Estimated reading time: 5 minutes
In the first of our Let’s Talk About series on YouTube, we explore vaginismus. Vaginismus is a form of pelvic floor dysfunction that causes the pelvic floor to involuntarily contract when vaginal penetration is attempted. It can feel as though there is a wall blocking the entrance, which can strike fear into your heart as this is completely outside of your control. With between 5 and 17%1 of women being impacted by the condition, it is critical that we talk about it.
In its primary form, vaginismus can prevent penetration when first using tampons or trying to insert a menstrual cup. It can also prevent penetrative sex. For this reason, primary vaginismus is generally discovered during puberty or in early adulthood. The secondary form of vaginismus can occur following childbirth, during menopause or following pelvic surgery or trauma. That trauma can be physical or chemical in nature (such as a bad fall, radiotherapy for cancer treatment or an infection).
Lastly, there is a spontaneous form of the condition which can happen at any point in life. This spontaneous is the body’s natural defence mechanism if penetration is forced, but it can also occur when a tampon or vaginal weight is being used. In that instance, the pelvic floor involuntarily contracts preventing removal of the weight or tampon. This is not considered true vaginismus as it’s not a chronic condition and can generally be resolved without extended treatment.
How Can You Tell if You Have Vaginismus?
Many women mistakenly believe that the initial difficulties, discomfort and pain when first using tampons or trying penetrate sex is vaginismus. It is normal to have some discomfort and pain when you first attempt penetration but it typically resolves over time with practice. In the case of vaginismus, there is no progress even with repeated practice. This is highlighted in the following two graphs. The first shows how discomfort and pain are reduced under normal circumstances as penetration is practiced.
Normal Response to Penetration
The first shows how discomfort and pain are reduced under normal circumstances as penetration is practiced.
Vaginismus Response to Penetration
The second shows how, with vaginismus, there is no reduction in discomfort or pain, even with persistent practice.
Studies Into Vaginismus
As with other forms of pelvic floor dysfunction, vaginismus isn’t widely studied, however, the studies that have been completed provide some interesting insights into the condition. We have highlighted some studies in this episode. The first revealed heightened sensitivity at rest2 in the pelvic floors of women with vaginismus. If you have read our page on pelvic floor dysfunction, you will have learned that the goal of any pelvic floor training is to return the pelvic floor to an optimal resting length. It is believed3 that the heightened sensitivity experienced by women with vaginismus results in increased pelvic floor hypertonicity. This could be an indication of more fight-or-flight activity in the nervous system.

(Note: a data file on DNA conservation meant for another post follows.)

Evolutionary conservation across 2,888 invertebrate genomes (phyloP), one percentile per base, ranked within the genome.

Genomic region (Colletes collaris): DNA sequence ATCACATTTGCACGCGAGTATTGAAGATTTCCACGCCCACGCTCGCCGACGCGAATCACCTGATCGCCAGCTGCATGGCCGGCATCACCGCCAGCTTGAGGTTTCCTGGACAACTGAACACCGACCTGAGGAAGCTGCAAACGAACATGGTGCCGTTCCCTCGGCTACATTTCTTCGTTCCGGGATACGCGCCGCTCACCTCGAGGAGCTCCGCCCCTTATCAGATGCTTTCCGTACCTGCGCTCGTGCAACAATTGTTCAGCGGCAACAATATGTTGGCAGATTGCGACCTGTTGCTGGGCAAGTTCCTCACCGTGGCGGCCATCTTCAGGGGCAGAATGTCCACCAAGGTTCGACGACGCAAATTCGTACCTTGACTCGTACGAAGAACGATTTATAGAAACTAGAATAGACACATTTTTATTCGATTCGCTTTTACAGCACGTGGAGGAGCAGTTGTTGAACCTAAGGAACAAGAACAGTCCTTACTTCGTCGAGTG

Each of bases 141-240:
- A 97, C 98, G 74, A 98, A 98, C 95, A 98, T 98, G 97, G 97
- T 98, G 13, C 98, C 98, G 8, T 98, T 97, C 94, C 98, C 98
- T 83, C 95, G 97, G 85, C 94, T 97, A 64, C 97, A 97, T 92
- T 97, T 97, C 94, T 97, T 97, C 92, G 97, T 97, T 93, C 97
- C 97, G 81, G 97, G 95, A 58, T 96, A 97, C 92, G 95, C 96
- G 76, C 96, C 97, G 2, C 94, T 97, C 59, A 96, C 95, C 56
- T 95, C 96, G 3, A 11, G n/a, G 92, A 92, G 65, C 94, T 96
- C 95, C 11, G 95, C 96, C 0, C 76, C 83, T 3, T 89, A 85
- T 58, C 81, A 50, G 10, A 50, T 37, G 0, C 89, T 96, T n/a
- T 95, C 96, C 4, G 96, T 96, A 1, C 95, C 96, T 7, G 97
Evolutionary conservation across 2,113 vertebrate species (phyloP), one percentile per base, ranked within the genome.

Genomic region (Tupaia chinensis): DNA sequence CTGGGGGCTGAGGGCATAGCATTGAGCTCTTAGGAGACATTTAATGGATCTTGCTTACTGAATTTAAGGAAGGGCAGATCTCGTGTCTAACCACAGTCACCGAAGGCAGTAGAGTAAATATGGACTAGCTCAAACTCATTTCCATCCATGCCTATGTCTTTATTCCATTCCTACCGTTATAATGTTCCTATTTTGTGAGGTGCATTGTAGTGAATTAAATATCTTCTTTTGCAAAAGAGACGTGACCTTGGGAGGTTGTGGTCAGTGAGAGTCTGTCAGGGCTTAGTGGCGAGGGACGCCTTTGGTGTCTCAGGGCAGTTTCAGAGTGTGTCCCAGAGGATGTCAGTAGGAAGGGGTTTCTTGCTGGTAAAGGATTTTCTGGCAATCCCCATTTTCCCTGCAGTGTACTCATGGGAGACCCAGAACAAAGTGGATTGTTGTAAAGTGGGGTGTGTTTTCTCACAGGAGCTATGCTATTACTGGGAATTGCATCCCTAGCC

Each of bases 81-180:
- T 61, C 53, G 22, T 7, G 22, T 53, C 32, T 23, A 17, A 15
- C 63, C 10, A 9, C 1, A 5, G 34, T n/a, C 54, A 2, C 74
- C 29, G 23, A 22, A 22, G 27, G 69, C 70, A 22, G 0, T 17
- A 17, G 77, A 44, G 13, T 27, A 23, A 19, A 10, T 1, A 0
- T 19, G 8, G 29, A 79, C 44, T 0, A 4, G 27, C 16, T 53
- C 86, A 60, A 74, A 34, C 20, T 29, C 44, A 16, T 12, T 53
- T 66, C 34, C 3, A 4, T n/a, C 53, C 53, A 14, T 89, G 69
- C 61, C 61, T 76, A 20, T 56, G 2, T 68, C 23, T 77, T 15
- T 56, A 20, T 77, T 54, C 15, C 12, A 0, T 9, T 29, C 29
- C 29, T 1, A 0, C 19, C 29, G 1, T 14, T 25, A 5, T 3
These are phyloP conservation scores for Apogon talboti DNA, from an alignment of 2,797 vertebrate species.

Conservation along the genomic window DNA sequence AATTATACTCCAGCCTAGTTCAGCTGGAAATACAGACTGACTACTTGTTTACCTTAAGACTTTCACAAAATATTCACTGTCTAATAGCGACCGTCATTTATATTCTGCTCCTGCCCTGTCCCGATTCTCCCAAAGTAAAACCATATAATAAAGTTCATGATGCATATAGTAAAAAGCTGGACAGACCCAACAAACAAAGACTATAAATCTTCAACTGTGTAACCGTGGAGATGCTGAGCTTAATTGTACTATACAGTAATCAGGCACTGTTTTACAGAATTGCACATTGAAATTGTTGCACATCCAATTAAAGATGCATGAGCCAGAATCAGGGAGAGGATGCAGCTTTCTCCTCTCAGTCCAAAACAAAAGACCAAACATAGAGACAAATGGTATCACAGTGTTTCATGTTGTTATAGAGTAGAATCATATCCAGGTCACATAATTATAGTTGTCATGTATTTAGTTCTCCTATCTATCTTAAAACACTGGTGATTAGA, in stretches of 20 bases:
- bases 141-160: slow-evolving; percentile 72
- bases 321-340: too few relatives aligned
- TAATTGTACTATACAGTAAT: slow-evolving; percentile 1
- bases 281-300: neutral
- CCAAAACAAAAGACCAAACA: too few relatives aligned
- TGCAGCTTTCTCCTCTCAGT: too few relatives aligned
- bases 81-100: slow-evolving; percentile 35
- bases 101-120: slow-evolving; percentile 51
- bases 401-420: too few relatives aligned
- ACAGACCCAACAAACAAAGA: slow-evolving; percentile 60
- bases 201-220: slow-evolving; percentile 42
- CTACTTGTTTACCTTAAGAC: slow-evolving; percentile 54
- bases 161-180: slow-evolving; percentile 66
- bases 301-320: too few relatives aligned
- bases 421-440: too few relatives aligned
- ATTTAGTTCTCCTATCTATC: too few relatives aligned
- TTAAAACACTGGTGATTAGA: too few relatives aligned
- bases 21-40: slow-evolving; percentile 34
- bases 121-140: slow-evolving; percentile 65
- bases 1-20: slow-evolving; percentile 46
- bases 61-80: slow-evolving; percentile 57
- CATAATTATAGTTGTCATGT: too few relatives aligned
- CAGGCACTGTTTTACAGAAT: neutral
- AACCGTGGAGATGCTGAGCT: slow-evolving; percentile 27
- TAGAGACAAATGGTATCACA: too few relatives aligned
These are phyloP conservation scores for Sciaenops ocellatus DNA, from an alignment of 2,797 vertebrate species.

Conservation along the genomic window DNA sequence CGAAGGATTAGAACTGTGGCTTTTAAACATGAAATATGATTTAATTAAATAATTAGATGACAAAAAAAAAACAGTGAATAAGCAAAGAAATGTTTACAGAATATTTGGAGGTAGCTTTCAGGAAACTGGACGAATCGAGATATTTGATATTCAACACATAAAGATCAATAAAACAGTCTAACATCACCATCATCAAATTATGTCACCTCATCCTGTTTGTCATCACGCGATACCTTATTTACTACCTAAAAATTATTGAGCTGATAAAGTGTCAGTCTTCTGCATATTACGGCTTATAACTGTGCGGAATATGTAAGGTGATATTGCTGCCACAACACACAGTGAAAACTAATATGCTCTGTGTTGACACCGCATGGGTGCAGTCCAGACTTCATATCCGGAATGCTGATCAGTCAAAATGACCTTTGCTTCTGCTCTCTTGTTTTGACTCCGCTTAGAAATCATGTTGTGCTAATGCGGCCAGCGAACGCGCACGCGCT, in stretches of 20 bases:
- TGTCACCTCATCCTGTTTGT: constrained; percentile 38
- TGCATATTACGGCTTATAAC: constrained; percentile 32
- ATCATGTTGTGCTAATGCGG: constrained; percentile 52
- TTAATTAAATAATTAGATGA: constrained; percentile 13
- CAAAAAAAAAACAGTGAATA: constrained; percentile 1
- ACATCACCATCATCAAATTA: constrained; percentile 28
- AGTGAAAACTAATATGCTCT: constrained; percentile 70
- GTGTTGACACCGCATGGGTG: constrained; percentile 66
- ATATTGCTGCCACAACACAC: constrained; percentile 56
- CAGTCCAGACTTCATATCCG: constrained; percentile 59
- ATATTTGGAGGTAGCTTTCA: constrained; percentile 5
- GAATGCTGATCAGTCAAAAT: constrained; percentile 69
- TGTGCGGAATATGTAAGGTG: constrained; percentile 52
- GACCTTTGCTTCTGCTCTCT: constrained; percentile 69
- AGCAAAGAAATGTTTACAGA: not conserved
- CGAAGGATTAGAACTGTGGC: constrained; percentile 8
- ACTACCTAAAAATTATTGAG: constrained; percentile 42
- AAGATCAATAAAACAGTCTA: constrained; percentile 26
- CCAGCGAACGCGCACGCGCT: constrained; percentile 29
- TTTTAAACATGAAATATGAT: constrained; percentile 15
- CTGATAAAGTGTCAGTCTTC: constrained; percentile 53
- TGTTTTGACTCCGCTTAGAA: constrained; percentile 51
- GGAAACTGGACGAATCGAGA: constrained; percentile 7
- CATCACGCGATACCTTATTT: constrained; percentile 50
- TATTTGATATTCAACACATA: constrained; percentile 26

This idea is somewhat bolstered by the second study4 which scanned the brains of women with vaginismus against controls without the condition. That study founds structural changes in the part of the brain responsible for anxiety and fear in the patients with vaginismus, providing the notion that vaginismus may be a fear-related condition.
In my book, I explain how the brain cannot tell the difference between what you are thinking and something that is currently happening. Worrying and fearful thoughts have a tendency to place tension into the body, and in the case of vaginismus, this could be a major contributing factor to the condition.
Diagnosis and Treatments
Getting properly diagnosed and having your vaginismus graded is a first step in your journey towards recovery. In the lower grades, some pelvic floor relaxation, meditation and cognitive behavioural therapy can go a long way towards overcoming the condition. It can be really beneficial to undertake therapy along with your partner as this can help with trust and bonding, which in turn can help communicate a message of safety to your nervous system.
In the later grades of vaginismus, dilator therapy may be suggested as an addition to the other exercises and therapies. We’ve shared an earlier article on 5 steps to overcome vaginismus, and have created pages in our knowledge portal sharing information on the condition and it’s conservative and invasive treatments. You will find a lot of information in my book and I have just opened the discounted presale of my course on overcoming vaginismus which will be released on March 18th 2022. If you have questions, jump over to our newly launched community where you will find a space specifically for vaginismus.
- Pacik PT, Geletta S. Vaginismus Treatment: Clinical Trials Follow Up 241 Patients. Sex Med. 2017 Jun;5(2):e114-e123. doi: 10.1016/j.esxm.2017.02.002. Epub 2017 Mar 28. PMID: 28363809; PMCID: PMC5440634.
- Frasson E, Graziottin A, Priori A, Dall’ora E, Didonè G, Garbin EL, Vicentini S, Bertolasi L. Central nervous system abnormalities in vaginismus. Clin Neurophysiol. 2009 Jan;120(1):117-22. doi: 10.1016/j.clinph.2008.10.156. Epub 2008 Dec 13. PMID: 19071060.
- Unal, Suheyla & Soylu, Ahmet & Yılmaz, Uğur & Karlıdağ, Rifat & Özcan, Abdulcemal & BAydinc, Can. (2002). Vaginismus:Possible role of symphatetic nervous system. 10.13140/RG.2.2.16797.41443.
- Atmaca M, Baykara S, Ozer O, Korkmaz S, Akaslan U, Yildirim H. Hippocampus and amygdala volumes in patients with vaginismus. World J Psychiatry. 2016 Jun 22;6(2):221-5. doi: 10.5498/wjp.v6.i2.221. PMID: 27354964; PMCID: PMC4919261.
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